DR. WILHELM HÜBBE-SCHLEIDEN


(1846-1916, German)

Dr. Wilhelm Hübbe-Schleiden was a prominent German researcher and academic who contributed greatly to the formation of the Theosophical Society in Germany, and we know that he received four letters from the Masters.

 Table of contents

     1.  Letters
     2.  Biography
     3.  Writings



1. LETTERS

  • You can read the letters that Masters send to him here. 
  • And you can read two unpublished letters that Blavatsky wrote to the Dr. Schleiden addressing the crisis of confidence towards her that caused the Hodson’s Report here. 
  • And you can also read the letter he wrote to Countesses Constance Wachtmeister where he narrated his experience with Blavatsky and the elaboration of the Secret Doctrine here.
Dr. Hübbe-Schleiden's papers and books were deposited at the Library of Göttingen University.





2. BIOGRAPHY

Below you can read a short biography of him published in the Theosophist magazine:

« Dr. Hübbe-Schleiden, is one of those personalities whose helpful activities, coupled with high intellectual and spiritual attainments, have done so much to leaven some of the baneful influences of a materialistic age.

Wilhelm Hübbe (for the name of “Schleiden” was afterwards adopted, for reasons to be mentioned later on) was born into this earth-life at a period when the world indeed (and perhaps more especially the German world of Thought) was producing the very flower of its band of scientific Thinkers, when the cry for ‘truth’ was for a truth that could be seen with the material eye, felt with material hands, aye, conceived by those convolutions of grey matter making up a material brain; when, in short, no thing but what could be handled, pulled to pieces, weighed and analyzed, had any serious meaning or importance to the mind of the man of Science.

Wilhelm Hübbe-Schleiden was born in northern Germany, in the city of Hamburg, and not far from those districts already seething with political discontent, where two years later (he was born in 1846) the hot wave of Revolution swept over the population of many a German town, touching with its fire indeed some of the country's finest spirits.

But though Hamburg can claim him paternally, Dr. Hübbe-Schleiden's mother was associated with a more southern stock, and the City of Munich can cite the name of the well-known Botanist, Matthew Schleiden (Dr. Hübbe-Schleiden's uncle), as in the gallery of its celebrated men; it was his maternal name that Wilhelm Hübbe joined to his own when first entering the field of literature, a field wherein his efforts have since become so well known.

His childhood and early youth in the old Hansaic City would seem to have been particularly happy. Ho was the youngest of five sons (all of whom have attained to eminence), and his father, Dr. Hübbe, held a position of some prominence in the legal world, while his grand father was in high repute as a preacher of powerful and persuasive eloquence.

Home influences were of a fine and high standard, intellectuality being here tempered by a broad-minded religious feeling. In a soil so idealistically adapted to an ardent nature, small wonder if young Hübbe spiritually grew apace!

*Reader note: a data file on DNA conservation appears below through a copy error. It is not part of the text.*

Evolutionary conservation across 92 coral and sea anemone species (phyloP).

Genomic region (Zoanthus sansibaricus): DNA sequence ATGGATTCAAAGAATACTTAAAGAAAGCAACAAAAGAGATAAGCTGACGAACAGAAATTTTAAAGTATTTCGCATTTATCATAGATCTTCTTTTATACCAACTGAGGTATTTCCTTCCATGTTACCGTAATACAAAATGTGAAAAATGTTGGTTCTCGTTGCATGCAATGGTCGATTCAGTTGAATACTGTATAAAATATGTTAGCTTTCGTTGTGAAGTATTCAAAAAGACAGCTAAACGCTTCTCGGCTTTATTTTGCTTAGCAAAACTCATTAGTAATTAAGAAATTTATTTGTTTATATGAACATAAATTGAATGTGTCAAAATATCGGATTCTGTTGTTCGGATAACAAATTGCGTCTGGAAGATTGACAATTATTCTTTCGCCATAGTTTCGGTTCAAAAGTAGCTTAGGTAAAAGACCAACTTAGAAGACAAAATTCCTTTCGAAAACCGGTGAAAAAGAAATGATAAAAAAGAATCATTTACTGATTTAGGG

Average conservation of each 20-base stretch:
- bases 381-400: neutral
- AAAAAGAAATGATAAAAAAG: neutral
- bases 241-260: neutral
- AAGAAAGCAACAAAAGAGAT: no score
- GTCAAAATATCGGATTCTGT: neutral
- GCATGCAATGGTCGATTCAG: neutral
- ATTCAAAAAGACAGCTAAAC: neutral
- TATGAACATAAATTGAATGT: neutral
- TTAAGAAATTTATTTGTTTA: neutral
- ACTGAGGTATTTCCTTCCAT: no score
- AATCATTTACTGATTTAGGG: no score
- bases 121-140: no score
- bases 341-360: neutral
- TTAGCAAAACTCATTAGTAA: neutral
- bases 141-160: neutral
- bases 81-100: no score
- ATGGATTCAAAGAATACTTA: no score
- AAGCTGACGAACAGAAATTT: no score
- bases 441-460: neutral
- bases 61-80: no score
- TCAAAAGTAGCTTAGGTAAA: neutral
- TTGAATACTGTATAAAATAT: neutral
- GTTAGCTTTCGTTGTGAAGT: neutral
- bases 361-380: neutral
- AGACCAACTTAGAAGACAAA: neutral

After completing his school curriculum at the excellent native Gymnasium, Willi Hübbe (as his old friends still affectionately style him) visited the far-famed Universities of Gottingen, Heidelberg, Munich and Leipzig, while preparing himself to take his degree as a Doctor of Law.

After a brief term of practice as an Attorney in his native town, he, however, accepted the offer of a post in connexion with the German Consulate General in London, subsequently entering one of the great London Banking Houses, in order to acquire a thorough knowledge of business routine.

We may perhaps say that with this coming to England commenced the second epoch in the life of Wilhelm Hübbe, his quick mastery of the language (he now, indeed, speaks English without 'accent' — and with a purity many a native might envy, having a fine sense for 'the right word' — a clear and incisive style), and his sympathy with the highest ideals of English national life enabling him to see eye to eye with the best of our race; and so it came that after a short period spent in Spain, he returned to England, embarking thence with a British friend on an expedition to the West Coast of Africa, where by their mutual efforts a business undertaking was founded at Gabon.

But business, pure and simple, was not to be the aim and object of such a life as Wilhelm Hübbe's. Alongside with those interests and activities incidental to commercial enterprise, there grew up in his mind those wider human interests which alone can form the sound basis of any Scheme of Colonization.

It was now that writings dealing with the Colonial Problem began to appear under the author ship of Dr. Hübbe-Schleiden, and in order to devote him self more whole-heartedly to what had come to be his paramount interest and enthusiasm, he returned to Europe, so journing once more in his native City of Hamburg, and devoting himself to the propaganda of German Colonization.

Those were early days!

His countrymen were as yet but lukewarm on the subject of overseas dominion, and yet it may be said that so far-seeing was this pioneer of a new movement that his books Ethiopia (written in 1878), and Oversea Politics (1880), still command respectful attention, and are indeed deemed classics in this particular branch of German literature.

By this time Dr. Hübbe-Schleiden's reputation had attracted sufficient notice for the Prussian Foreign Office, with a promptitude as praiseworthy as it is rare in the domain of 'Officialdom,' to turn their attention in the direction of their enterprising countryman. This Government Office had just founded its Colonial Branch, and Dr. Hübbe-Schleiden had the distinction of being summoned to Berlin and offered an appointment in this Department.

His karma was, however, to turn his abundant energy into other channels. It was in the summer of 1884 that that gifted writer (and translator into German of Light on the Path)